We’re huge Donald Maass fans here at WITS. We’ve got all his books. Mine are dog-eared. He has a way of breaking down critical craft points and making them easy to understand. He’s graciously allowed us to repost a blog that originally appeared on a blog we’re also fans of, Writer Unboxed.
Note: If you don’t have Writer Unboxed on your ‘must read’ list – go do it now – we’ll wait. *whistling*
Okay, here’s Don:
It’s Not About The Cougar
by Donald Maass
Last month I looked at how tension emerges on the page when apparently nothing is happening. The inverse of that is when high action hits with bullets whining, cars careening and explosions mushrooming.
You’d think that high action would be the most riveting stuff in any novel, but strangely it often is easy to skim. C’mon, be honest. You’ve skimmed some action, haven’t you?
A few weeks ago I had the pleasure of spending a day with Chi-Libris, a group of published authors of Christian fiction. Late in the day we tackled micro-tension. A participant offered a paragraph from a WIP in which a cougar carried a toddler across a stream (in its mouth, in case you were wondering), pursued by the story’s protagonist.
The passage was well written, visually clear—and not particularly scary. When I asked, “What do you think will happen next?” hardly anyone was stirred to speculate. I then asked, “How can we add tension?”
As I expected, most suggestions focused on making the cougar more menacing, raising the stakes (the toddler is a Senator’s child!), changing the protagonist’s actions, etc. No improvement. The outcome still didn’t matter to most.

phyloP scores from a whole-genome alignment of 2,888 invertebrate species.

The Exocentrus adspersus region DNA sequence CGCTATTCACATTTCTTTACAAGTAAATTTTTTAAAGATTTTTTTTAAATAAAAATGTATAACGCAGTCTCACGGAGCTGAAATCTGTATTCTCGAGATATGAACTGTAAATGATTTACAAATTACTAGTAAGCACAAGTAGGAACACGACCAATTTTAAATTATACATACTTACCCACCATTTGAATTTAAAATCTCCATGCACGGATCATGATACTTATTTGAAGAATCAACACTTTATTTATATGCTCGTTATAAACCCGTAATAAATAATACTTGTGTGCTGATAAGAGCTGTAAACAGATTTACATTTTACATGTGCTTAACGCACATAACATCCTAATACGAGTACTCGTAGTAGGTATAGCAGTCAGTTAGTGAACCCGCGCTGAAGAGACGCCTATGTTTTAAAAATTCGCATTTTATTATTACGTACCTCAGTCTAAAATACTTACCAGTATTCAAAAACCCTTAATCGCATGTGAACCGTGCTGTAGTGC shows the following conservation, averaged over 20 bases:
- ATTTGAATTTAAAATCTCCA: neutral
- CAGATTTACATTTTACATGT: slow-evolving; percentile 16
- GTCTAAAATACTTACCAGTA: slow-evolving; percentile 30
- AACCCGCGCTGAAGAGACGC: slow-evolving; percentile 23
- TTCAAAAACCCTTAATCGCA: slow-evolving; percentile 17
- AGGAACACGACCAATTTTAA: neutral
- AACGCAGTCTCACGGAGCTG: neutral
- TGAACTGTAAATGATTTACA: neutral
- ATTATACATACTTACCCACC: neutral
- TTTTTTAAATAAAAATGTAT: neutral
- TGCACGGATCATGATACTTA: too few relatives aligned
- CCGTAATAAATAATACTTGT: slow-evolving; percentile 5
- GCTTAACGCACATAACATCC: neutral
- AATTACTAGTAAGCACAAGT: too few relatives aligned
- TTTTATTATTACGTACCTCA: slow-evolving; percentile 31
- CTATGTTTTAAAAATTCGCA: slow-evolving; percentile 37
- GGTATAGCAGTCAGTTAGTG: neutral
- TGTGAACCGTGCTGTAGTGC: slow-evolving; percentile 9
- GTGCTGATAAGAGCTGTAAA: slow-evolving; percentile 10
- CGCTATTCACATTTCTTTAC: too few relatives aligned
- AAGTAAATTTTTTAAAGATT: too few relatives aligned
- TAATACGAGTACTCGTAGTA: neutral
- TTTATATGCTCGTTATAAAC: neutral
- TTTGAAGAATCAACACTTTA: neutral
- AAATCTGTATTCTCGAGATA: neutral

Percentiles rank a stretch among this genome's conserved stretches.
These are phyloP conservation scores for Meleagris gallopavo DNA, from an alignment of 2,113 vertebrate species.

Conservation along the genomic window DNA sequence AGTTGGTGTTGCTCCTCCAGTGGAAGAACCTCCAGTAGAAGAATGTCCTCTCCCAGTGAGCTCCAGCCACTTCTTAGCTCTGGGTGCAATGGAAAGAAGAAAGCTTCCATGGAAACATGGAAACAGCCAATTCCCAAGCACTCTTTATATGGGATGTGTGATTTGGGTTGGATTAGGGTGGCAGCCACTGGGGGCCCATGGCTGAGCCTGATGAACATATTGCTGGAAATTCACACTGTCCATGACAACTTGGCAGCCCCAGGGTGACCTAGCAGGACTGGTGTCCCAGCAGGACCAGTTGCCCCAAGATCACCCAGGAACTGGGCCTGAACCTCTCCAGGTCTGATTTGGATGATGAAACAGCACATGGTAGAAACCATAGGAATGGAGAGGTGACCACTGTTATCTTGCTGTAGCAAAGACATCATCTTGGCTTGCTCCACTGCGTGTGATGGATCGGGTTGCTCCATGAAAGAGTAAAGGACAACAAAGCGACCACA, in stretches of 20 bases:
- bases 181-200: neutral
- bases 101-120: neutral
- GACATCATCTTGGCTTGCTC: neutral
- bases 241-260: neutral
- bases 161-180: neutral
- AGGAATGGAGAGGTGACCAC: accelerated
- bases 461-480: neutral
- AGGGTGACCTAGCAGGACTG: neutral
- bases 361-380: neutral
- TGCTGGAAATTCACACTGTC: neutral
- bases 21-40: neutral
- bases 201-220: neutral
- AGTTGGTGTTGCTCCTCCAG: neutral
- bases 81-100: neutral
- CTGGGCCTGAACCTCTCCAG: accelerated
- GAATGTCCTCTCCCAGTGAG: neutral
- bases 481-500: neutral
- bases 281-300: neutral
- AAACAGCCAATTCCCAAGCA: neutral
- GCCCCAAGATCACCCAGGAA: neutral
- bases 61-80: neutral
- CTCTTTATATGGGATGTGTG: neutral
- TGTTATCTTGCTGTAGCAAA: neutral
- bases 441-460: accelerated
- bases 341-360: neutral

Then came a suggestion that held the key to increasing tension: heighten the emotions of the point-of-view character. Even better, create conflicting emotions. Bingo. Suddenly the moment sprang to life. Both the interest level and uncertainty of the outcome spiraled up…
…except for a group of a male authors, who were mostly clustered in a back row. “But what if the cougar reared up on its hind legs?” “Cougars have vicious fangs, what if its lips curled back?” The men didn’t want to let go of the idea that tension comes from guns, or in this case claws.
Finally, I improvised a version of the passage that went something like this:
The cougar splashed across the stream, the toddler limp in its jaws. Jim splashed after it, snapping off a branch. No way was he backing down. Forget it. It was man against nature. And this time man was going to win.
Simple as that was, interest increased. Someone noticed that the hero’s determination was undercut by the words this time. Another participant wondered, “What happened last time?” Exactly. It’s the contrast between bravado and fear (both implied) that creates tension and makes the outcome uncertain…
…except for the guys in the back row. “But seriously, what if the cougar…” I shook my head in despair. “It’s not the cougar,” I said, “it’s the emotions.”
Guys. Ah-yee. What are you going to do?
Donald Maass is president of the Donald Maass Literary Agency in New York. His agency sells more than 150 novels every year to major publishers in the U.S. and overseas. He is a past president of the Association of Authors’ Representatives, Inc. (AAR).
His latest book, The Fire in Fiction: Passion, Purpose and Techniques to Make Your Novel Great, was published by Writers Digest Books in May 2009. He is also the author of The Career Novelist, now available as a free download from his website, Writing the Breakout Novel and Writing the Breakout Novel Workbook.